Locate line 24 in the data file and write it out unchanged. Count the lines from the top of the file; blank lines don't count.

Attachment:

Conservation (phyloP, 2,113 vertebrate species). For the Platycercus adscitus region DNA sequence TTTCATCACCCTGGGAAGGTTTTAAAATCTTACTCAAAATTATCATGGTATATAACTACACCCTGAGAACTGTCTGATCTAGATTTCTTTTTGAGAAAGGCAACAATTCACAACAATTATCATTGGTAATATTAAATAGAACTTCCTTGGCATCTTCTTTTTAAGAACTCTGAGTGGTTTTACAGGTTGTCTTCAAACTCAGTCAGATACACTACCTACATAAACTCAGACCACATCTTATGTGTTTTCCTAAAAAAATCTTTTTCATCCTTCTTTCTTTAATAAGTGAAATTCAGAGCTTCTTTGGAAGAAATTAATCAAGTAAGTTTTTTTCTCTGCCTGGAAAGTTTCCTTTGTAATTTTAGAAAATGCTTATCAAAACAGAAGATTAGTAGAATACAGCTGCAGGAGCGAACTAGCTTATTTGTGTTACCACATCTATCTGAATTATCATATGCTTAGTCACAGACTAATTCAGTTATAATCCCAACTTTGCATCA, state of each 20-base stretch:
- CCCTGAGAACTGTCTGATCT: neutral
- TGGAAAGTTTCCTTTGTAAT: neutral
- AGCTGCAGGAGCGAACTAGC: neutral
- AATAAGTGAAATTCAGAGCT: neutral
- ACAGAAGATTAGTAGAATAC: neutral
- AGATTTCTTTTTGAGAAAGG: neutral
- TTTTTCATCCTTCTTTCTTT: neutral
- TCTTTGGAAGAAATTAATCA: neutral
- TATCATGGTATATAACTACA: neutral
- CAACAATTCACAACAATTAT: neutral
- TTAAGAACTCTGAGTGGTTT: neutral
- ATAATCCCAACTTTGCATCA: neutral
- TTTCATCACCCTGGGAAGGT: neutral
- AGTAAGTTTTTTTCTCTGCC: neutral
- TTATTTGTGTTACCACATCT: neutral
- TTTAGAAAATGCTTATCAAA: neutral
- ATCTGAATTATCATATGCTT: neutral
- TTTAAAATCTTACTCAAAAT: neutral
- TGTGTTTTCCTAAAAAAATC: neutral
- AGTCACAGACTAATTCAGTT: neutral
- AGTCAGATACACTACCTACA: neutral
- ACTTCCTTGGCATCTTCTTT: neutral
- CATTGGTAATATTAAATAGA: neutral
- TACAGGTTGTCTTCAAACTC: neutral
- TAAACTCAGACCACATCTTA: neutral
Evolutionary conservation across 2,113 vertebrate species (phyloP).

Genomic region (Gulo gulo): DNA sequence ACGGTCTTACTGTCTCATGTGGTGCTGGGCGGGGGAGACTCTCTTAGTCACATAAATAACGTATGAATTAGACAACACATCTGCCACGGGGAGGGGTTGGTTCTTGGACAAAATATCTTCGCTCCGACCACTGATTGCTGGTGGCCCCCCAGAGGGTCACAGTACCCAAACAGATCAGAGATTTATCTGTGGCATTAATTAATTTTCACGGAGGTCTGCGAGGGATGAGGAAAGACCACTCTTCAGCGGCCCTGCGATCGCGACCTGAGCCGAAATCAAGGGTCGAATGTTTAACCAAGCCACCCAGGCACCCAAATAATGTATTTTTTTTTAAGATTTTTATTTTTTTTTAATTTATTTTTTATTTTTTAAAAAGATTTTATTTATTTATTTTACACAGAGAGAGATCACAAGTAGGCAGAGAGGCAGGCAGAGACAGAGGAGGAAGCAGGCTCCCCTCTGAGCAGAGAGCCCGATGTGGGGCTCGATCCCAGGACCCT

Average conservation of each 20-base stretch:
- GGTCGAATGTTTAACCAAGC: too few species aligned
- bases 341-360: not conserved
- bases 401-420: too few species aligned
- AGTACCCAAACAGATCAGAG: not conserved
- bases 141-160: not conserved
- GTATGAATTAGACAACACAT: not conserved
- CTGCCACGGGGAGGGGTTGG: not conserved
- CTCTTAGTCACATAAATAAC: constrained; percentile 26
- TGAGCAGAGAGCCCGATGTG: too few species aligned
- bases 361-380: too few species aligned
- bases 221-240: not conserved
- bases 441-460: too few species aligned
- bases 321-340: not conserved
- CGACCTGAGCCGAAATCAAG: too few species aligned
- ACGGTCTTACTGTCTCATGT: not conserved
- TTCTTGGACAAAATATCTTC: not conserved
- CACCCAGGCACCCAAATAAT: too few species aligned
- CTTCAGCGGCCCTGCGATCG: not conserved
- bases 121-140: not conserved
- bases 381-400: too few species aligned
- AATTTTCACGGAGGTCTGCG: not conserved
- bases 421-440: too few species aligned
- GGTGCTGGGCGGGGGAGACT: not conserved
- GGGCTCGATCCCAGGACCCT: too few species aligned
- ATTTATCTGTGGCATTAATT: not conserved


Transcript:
- CATTGGTAATATTAAATAGA: neutral